Preliminary approval for building work – demolition of
character house – whether building represented
"traditional building character" – whether building
contributed positively to the visual character of the street
– s.496(2)(a) Sustainable Planning Act 2009
Facts: This was an appeal against the refusal
of an application for a preliminary approval for building work,
being the demolition of a pre-1946 dwelling.
The application had been refused on the basis of conflict with
the Demolition Code. Performance Criterion P1 required that the
building must not represent traditional building character, or must
not contribute positively to the visual character of the
The dwelling was situated on the western side of Quay Street.
Contrary to the more common situation, the house fronted the
Brisbane River and the rear of the dwelling faced the street. It
was also set back from the street a distance of some four to five
times that of the majority of the dwellings on the eastern side of
Over time, the character of the street had changed with the
introduction of recent development, including the demolition of
original houses, and renovations, alterations and restoration of
original buildings. The majority of new, and in many cases, more
extravagant, dwellings were constructed on the western side of Quay
Street fronting the Brisbane River.
The Draft Bulimba District Statutory Neighbourhood Plan was
currently undergoing its second State interest check, and had been
placed on display for public comment. Council submitted that the
demolition of the dwelling would be in conflict with the Draft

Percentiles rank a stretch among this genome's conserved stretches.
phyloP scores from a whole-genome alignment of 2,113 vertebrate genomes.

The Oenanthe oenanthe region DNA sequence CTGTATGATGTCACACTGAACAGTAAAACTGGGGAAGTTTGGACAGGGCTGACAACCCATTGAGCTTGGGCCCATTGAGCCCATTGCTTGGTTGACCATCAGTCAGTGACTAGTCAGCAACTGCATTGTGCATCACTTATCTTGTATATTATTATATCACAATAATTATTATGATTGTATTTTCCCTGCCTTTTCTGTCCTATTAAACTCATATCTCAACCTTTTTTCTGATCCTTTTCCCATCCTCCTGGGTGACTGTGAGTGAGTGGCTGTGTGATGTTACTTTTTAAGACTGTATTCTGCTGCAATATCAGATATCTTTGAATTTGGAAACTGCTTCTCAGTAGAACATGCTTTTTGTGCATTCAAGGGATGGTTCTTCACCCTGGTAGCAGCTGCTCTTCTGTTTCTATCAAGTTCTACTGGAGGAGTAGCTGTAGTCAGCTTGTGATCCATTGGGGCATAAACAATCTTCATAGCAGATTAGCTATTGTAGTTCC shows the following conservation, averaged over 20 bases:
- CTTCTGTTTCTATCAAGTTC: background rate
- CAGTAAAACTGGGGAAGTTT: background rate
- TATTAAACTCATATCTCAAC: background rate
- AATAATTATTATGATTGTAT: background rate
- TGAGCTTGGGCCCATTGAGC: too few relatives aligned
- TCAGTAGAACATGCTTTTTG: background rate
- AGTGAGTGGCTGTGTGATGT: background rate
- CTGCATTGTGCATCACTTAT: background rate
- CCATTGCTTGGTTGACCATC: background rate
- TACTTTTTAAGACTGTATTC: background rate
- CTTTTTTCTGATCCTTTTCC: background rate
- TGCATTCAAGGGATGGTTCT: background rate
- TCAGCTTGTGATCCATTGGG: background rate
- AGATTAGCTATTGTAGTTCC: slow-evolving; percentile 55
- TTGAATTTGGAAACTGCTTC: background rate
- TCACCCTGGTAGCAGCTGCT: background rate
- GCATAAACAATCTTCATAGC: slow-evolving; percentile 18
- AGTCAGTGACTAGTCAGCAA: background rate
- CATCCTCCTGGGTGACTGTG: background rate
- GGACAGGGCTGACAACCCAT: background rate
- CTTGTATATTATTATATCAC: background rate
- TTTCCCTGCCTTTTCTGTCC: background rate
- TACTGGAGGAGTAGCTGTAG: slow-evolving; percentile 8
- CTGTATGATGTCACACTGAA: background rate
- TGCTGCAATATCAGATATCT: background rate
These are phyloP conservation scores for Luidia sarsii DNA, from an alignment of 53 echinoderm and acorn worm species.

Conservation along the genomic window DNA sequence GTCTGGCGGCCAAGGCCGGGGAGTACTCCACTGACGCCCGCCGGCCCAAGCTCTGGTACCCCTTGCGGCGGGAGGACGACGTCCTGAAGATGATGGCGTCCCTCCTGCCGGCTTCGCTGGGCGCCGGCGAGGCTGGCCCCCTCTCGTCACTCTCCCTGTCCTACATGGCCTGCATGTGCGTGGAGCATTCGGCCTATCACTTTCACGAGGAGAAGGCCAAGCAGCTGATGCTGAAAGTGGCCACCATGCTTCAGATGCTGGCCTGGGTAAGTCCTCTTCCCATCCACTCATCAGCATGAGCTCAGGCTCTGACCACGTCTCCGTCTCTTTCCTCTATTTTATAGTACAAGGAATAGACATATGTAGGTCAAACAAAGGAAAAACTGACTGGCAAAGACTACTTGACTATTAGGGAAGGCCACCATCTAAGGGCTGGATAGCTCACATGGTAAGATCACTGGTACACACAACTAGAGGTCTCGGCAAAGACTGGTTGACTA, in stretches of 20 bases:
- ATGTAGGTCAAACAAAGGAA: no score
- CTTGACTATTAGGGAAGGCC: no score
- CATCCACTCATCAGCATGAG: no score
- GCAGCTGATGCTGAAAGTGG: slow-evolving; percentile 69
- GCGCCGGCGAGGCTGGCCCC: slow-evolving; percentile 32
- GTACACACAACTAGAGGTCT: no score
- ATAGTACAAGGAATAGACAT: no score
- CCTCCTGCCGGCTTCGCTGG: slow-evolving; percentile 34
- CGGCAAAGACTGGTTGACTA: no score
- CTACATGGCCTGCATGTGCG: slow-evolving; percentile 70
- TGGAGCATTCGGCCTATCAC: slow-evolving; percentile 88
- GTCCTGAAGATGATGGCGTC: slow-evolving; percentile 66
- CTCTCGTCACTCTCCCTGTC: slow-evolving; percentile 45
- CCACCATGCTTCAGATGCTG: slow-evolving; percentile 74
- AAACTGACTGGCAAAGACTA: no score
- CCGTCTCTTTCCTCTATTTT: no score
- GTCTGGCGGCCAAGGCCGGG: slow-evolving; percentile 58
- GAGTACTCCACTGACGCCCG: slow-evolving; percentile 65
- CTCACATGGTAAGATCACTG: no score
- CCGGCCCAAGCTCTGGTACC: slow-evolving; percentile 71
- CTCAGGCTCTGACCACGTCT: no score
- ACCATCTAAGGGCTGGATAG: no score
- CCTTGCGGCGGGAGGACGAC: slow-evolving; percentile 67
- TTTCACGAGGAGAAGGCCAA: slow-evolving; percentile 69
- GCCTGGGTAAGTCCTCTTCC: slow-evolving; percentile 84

Decision: The Court held, in allowing the
while alterations to the dwelling clearly detracted from its
original pre-1946 condition and character, they did not rob it
entirely of that character. Looked at objectively, the dwelling was
still able to be identified as having pre-1946 traditional building
the reasonable visitor would leave Quay Street with the
distinct impression that it was comprised of a mixture of
on balance, having regard to its minor contribution to the
visual character of this part of Quay Street, and, in particular,
the significant physical differences between it and other relevant
dwellings, the subject dwelling did not relate in any meaningful
way to the existing traditional building character of Quay
the demolition of the dwelling would have no noticeable impact
on, or cause any loss of significance from the existing traditional
building character in the street
the Court did not consider the Draft Plan to be of any
assistance to the Respondent in this proceeding. To allow the
appeal would not result in the types of conflicts and adverse
impacts on future town planning considered in cases such as
Coty (England) Pty Ltd v Sydney City Council (1957) 2 LGRA
117 and Lewiac Pty Ltd v Gold Coast City Council (1994) 83
to stand in the way of demolition and redevelopment was a
serious and far reaching limitation upon a land-owner's rights.
Accordingly, the Court should adopt a cautious approach and, in
circumstances where existing laws and policies were satisfied, it
would be wrong to inflict such limitations based on proposed
changes to the Planning Scheme, save for where such a result was
clearly justified. This was not such a case.
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